Love Is All You Need?

Distributed By: Wingspan Pictures

Reviewed by Melissa Minners


                Recently, a co-worker and I had a lengthy discussion regarding a topic that has received some heavy discussion/debate in the news - gay marriage and equality in the eyes of the law.  As we discussed the topic, it became apparent that we were of the same mind.  Thus, my co-worker directed me to a short he had watched on YouTube that might peak my interest entitled Love Is All You Need?.

                In this short written and directed by Kim Rocco Shields, Lexi DiBenedetto is Ashley, a young teen from a happy family who has the whole world ahead of her.  Unfortunately, although Ashley may seem to have it all - a loving family, a good stable home environment, intelligence, good looks - Ashley realizes at a young age that she is different.  You see, Ashley likes boys.  "Likes boys?" you say, "Why should that be a problem?"  Well, Ashley lives in a world where homosexuality is the norm and heterosexuality is a rare relationship that is reserved for the breeders of society.

                Ashley has two loving mothers who want her to be successful in sports, preferably in football.  So when she tells them that she has tried out for and obtained a role in the school play, Romeo and Julio, there is an air of disappointment at the dinner table.  Making matters more uncomfortable is that Ashley didn't make the football team.  Add to that her explanation that Shakespeare had actually written the play for his forbidden female love.  Ashley's parents are so heterophobic that she and her brother are told to walk the long way to school and back, thus avoiding the new neighbors, a heterosexual couple.  Ashley's parents discuss the "heteros" with plain disgust in their voices.

                As Ashley's preferences become more apparent to her peers, she becomes anxious, but when her boyfriend turns on her in an effort to achieve among his family and friends, Ashley becomes the object of verbal, and eventually physical, abuse.  The culmination of this tale, approximately nineteen minutes in length, is tragic and profoundly disturbing.

                Kim Rocco Shields knew that the movie might be disturbing for some, but she created this film in an effort to help people understand what it is like for a person who is bullied just because they are different: "'Love is All You need?' is my attempt – to show the world - what it would be like to walk a mile in someone else’s shoes.  What would it be like to be bullied, beat up, and shunned by your peers? What would it be like to think that your life has no reason to live?  What if it was abnormal for a girl and a boy to fall in love?  My hope is that this film can screen all over the world – and close minded people will see a piece of themselves in Ashley Curtis - and identify – and realize how insane it is to be tormented because of who you are…or who you might be."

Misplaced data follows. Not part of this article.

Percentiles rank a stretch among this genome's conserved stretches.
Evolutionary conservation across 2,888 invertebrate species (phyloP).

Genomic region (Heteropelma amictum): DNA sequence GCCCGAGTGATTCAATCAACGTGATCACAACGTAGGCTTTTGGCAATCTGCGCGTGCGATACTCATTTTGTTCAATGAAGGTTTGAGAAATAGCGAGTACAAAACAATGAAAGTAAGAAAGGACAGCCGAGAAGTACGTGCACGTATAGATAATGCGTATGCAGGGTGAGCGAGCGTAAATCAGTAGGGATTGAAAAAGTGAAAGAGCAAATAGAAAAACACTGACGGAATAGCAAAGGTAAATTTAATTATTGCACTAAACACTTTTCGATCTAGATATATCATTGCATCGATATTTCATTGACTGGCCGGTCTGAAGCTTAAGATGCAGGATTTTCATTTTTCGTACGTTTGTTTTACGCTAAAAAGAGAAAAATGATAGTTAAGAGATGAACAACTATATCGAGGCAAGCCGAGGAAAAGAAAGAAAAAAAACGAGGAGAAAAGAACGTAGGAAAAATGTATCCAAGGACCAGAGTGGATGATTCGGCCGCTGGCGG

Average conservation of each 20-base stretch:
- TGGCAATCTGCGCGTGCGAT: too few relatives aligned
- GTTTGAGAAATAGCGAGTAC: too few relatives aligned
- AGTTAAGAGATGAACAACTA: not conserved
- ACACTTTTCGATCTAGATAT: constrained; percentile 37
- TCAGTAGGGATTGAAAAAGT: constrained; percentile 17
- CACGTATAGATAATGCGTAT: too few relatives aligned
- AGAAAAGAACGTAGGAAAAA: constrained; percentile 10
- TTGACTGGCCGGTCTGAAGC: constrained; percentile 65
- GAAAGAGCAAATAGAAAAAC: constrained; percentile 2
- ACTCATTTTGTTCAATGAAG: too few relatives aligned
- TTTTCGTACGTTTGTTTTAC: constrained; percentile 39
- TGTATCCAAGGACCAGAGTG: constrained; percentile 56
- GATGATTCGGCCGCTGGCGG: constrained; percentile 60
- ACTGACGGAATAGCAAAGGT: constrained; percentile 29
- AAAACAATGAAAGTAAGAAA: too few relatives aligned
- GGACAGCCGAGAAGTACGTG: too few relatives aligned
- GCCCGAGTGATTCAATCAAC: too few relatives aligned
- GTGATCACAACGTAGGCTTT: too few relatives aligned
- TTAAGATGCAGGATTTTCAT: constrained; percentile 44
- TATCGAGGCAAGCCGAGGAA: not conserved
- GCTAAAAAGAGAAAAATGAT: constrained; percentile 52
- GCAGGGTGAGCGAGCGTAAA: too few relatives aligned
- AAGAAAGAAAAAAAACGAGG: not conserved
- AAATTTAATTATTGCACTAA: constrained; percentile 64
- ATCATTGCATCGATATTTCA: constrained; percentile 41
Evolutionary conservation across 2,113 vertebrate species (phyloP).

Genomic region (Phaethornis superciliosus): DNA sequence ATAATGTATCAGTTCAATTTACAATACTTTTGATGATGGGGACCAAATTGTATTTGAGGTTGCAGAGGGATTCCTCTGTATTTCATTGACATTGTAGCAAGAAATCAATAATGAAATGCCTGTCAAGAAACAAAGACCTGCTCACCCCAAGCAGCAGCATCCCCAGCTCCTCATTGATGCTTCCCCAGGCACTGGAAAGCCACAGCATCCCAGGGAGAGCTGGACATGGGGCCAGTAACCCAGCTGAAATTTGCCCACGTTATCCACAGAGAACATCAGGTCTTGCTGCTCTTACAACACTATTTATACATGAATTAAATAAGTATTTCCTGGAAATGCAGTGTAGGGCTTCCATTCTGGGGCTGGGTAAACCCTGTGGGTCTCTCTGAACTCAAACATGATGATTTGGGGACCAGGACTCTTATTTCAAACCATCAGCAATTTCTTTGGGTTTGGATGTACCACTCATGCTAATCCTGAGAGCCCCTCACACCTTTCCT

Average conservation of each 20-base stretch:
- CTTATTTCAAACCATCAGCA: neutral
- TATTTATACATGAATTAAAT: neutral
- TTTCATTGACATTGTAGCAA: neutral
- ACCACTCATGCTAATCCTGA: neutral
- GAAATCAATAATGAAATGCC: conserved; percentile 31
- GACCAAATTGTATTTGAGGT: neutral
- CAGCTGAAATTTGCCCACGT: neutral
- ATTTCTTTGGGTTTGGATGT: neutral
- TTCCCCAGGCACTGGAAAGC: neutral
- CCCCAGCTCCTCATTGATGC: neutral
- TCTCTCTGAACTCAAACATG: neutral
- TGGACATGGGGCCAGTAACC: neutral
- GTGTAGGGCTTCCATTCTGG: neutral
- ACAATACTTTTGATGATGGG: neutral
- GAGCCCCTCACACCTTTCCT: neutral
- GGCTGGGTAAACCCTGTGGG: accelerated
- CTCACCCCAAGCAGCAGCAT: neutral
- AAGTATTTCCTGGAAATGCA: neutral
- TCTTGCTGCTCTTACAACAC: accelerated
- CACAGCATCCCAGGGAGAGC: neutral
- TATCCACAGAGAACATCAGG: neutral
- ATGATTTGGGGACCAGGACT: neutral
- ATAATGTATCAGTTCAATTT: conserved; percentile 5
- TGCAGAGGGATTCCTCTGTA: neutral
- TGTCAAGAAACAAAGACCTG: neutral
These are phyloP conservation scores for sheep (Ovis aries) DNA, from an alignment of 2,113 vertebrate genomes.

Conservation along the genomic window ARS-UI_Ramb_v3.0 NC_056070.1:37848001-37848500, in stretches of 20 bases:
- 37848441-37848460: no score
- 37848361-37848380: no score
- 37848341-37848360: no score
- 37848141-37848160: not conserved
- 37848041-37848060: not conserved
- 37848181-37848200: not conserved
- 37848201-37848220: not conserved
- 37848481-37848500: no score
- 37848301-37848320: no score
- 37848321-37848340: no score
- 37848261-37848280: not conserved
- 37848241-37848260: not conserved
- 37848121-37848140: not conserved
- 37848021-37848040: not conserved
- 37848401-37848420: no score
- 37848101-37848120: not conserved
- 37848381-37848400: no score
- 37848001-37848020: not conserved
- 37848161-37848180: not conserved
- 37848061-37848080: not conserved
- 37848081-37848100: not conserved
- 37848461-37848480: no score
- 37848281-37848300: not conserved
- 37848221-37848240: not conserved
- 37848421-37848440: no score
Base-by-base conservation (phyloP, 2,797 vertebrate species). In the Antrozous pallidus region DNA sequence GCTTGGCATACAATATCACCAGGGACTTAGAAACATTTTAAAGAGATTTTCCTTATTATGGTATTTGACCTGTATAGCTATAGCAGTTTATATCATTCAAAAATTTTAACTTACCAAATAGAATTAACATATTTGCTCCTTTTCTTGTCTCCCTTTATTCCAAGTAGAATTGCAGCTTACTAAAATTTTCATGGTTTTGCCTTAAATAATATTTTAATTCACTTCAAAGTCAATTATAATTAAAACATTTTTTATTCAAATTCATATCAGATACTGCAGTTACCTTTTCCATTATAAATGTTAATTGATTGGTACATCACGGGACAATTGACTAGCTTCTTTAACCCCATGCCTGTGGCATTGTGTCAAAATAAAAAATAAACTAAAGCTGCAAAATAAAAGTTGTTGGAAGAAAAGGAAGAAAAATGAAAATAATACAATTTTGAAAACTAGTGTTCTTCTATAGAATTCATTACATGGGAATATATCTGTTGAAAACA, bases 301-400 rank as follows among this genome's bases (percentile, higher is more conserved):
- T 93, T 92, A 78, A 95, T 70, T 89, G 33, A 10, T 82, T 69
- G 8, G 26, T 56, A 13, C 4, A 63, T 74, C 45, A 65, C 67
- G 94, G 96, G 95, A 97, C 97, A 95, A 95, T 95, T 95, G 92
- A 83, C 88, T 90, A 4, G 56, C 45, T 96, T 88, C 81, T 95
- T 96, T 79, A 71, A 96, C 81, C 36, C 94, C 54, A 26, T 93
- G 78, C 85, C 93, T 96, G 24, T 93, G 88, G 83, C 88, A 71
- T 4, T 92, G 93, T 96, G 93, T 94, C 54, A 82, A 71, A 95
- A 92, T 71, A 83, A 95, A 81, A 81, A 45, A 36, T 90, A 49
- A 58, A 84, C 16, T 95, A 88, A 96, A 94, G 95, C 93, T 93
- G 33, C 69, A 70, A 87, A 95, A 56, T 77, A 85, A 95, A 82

As I watched Love Is All You Need?, I found it to be very well done.  The acting was quite believable, with the exception of some woodenly relayed lines by Ashley's teacher (co-writer David Tillman), and the cinematography was very professional.  But the message of this film is what is really important here.  Love Is All You Need? is quite the thought-provoking piece.  As a person who believes that no one should be treated different because of their skin color, ethnicity, sexual orientation, etc, I believe that this movie short really gets the point across well.  That it depicts a world in which heterosexual behavior is abnormal may cause some extreme thinking individuals to turn away from its message, but the reality is that this message - even if it only reaches a handful of the intended audience - is important to get across, especially with the growing number of suicides attributed to bullying these days.  I'm in complete agreement with David Tillman on this one when he says that the short "could potentially help lots of young people - gay or straight - to either realize they are not alone and that their struggle is being heard or, even more importantly, that the young people who are actually doing the bullying will wake up to the harm and long term effects they are inflicting on their victims. If even one person is saved from self harm or from inflicting pain on another, then I believe we will have succeed in our mission."

                At this time, Rocco and Tillman are seeking to create a full length feature from their original short film concept.  I wish them luck and hope for them to succeed.  Love Is All You Need? is a short film well worth watching if only to spread the message regarding bullying and the pain it can cause.

Click here to view the film in its entirety!

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